Zarif Says Iran to Pursue National Interests in Geneva Talks

News ID: 165919 Service: Nuclear
محمد جواد ظریف

TEHRAN (Tasnim) – Foreign Minister Mohammad Javad Zarif said on Monday before leaving Tehran for Geneva that Iran’s main objecting in upcoming talks is ensuring the country’s national interests, as the Iranian team has just left Tehran for Switzerland.

“A tough job has been kick-started and we need the support and praying of the whole Iranian nation and our political elites, because these talks must lead to good results and should be pursued in a way to ensure the national interests and ensure the people’s wellbeing,” Zarif said.

“We need that many of our friends pay attention to the national interests, refrain from making hurried judgments and let the interactions to proceed smoothly.”

Iran and the G5+1 - the US, Britain, France, Russia, China and Germany- are to hold fresh nuclear talks on October 15-16. European Union foreign policy Chief Catherine Ashton will chair the Group 5+1 during talks with Iran.

Iran's Foreign Minister Mohammad Javad Zarif is to lead Iran's nuclear team at the new round of negotiations. He will attend only the opening session on Tuesday and the rest of the talks will be held between deputies if the six world powers are not represented at the level of foreign ministers.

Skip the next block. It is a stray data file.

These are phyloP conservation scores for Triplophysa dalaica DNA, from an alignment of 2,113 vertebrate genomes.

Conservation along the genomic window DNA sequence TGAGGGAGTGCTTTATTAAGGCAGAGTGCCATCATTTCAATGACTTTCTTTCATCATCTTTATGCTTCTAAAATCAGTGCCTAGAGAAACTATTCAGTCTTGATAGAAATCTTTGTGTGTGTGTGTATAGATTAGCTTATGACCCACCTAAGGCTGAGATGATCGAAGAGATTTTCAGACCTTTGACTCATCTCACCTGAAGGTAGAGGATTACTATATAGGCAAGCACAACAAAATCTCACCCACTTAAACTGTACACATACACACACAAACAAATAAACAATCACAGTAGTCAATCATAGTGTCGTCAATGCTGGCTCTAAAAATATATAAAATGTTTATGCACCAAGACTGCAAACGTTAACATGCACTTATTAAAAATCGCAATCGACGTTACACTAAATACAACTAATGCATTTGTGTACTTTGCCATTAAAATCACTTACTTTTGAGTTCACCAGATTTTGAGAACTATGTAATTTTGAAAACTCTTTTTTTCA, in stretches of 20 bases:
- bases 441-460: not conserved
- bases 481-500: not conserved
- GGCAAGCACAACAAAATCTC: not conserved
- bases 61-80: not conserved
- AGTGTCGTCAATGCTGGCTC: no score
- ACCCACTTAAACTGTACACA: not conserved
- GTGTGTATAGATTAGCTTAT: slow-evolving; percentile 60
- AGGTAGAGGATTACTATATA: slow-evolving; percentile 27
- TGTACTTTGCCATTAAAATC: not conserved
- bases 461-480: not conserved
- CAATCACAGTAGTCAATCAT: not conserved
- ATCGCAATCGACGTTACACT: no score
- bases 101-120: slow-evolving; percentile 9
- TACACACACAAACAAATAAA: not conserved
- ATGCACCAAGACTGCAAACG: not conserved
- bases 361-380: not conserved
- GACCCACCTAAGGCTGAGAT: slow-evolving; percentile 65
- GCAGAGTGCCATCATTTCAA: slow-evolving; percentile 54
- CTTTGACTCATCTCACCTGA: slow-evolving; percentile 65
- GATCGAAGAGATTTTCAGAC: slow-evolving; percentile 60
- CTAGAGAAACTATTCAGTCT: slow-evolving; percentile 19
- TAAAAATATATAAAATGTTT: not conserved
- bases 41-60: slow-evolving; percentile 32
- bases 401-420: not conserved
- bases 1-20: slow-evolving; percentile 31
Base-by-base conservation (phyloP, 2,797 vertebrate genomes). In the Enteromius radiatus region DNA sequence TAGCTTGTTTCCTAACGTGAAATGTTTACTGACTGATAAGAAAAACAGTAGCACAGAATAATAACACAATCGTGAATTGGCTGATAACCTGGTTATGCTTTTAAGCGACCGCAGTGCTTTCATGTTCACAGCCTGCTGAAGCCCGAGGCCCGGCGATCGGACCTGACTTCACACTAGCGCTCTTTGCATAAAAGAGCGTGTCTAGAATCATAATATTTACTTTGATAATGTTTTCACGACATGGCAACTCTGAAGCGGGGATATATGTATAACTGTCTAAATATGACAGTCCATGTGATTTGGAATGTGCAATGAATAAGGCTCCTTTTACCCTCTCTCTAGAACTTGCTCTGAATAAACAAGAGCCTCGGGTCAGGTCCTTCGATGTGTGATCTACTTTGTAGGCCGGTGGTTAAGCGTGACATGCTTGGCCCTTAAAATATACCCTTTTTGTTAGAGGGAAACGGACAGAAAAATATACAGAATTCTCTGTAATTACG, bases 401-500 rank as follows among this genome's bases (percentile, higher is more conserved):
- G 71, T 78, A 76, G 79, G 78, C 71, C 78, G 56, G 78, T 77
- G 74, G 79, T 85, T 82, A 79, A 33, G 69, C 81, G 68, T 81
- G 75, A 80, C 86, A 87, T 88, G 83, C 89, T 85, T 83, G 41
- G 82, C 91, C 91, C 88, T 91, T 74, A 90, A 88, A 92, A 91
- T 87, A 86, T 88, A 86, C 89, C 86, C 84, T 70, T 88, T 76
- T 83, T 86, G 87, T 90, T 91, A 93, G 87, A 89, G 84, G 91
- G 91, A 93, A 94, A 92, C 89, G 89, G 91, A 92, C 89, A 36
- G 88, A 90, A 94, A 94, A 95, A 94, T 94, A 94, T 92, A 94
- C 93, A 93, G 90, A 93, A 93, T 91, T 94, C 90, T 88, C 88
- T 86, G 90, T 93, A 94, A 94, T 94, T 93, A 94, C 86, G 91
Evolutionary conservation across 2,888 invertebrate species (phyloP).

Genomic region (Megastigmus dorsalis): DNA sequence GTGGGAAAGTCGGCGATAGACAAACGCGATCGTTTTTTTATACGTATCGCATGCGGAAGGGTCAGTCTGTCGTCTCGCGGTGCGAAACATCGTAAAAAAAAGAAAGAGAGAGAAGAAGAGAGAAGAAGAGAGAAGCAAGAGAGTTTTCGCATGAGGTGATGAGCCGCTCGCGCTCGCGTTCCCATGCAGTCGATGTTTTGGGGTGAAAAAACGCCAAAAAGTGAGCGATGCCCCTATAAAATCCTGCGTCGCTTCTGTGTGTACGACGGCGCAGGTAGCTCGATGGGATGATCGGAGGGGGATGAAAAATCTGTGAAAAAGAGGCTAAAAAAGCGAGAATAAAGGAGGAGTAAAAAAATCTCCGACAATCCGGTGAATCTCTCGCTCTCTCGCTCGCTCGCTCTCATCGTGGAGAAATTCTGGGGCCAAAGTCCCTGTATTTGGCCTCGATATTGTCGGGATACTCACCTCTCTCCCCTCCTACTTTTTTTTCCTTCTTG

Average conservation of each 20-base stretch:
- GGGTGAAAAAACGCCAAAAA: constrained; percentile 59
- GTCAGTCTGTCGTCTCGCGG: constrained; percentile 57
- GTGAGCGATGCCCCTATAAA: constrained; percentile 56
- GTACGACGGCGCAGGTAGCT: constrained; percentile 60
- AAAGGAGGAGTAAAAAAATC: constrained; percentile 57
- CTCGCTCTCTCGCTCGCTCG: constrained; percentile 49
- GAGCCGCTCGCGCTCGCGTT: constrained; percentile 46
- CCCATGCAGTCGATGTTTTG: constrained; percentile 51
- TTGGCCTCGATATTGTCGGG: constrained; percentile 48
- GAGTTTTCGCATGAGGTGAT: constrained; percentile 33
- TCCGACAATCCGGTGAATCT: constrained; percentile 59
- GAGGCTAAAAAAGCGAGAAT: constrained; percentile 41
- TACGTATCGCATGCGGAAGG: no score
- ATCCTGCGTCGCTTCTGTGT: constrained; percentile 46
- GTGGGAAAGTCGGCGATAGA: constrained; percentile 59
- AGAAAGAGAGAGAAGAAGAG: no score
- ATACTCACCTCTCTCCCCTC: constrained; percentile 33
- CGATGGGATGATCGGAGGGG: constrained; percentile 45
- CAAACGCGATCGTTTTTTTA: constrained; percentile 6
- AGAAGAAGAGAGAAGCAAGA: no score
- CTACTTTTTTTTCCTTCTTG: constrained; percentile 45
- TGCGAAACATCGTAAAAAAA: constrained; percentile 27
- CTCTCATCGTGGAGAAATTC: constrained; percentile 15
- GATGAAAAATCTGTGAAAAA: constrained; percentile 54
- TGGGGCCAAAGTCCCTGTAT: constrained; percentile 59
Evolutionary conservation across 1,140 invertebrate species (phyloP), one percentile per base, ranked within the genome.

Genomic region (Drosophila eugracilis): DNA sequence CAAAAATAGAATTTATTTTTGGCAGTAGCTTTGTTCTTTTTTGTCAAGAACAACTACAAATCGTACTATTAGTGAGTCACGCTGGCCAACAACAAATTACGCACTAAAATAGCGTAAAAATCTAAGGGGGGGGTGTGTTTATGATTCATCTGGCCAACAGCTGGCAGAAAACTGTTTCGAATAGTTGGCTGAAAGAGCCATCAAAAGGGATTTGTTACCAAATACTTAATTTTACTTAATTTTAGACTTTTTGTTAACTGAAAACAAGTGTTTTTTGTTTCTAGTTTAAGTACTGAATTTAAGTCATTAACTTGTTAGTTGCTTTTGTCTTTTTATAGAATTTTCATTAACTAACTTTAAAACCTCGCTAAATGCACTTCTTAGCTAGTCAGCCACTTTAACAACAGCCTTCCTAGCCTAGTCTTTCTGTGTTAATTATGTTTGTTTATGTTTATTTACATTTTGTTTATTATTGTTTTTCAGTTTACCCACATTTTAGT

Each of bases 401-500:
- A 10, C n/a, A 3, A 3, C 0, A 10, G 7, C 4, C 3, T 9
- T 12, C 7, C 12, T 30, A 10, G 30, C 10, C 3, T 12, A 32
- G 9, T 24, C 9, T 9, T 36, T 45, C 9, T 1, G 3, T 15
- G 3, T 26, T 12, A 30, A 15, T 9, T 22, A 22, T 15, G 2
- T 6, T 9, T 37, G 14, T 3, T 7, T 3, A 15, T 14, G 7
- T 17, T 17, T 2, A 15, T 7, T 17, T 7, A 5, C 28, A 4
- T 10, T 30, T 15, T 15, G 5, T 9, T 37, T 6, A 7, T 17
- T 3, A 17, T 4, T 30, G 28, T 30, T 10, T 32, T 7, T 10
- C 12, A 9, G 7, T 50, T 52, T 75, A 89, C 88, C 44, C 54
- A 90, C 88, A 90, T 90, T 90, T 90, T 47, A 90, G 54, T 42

According to reports, Zarif and  Catherine Ashton - who represents the G5+1 in the talks - will meet on Monday evening at a dinner.

The Iranian team includes Deputy Foreign Minister for Euro-American Affairs Majid Takht Ravanchi, Deputy Foreign Minister for Legal and International Affairs Abbas Araqchi, Director General for International Political Affairs Hamid Baeedinejad, Legal Advisor to Foreign Minister Davoud Mohammadnia and Mohammad Amiri from the Atomic Energy Organization of Iran (AEOI).

On Sunday, Araqchi reaffirmed the Islamic Republic’s right to enrich uranium for peaceful purposes on its soil, saying that sending nuclear material abroad was Iran's red line, but that the country was ready to show flexibility on other aspects of its nuclear program.

"We will negotiate about the form, quantity and different levels of enrichment, but shipping out the (nuclear) material is our red line," Araqchi stated.

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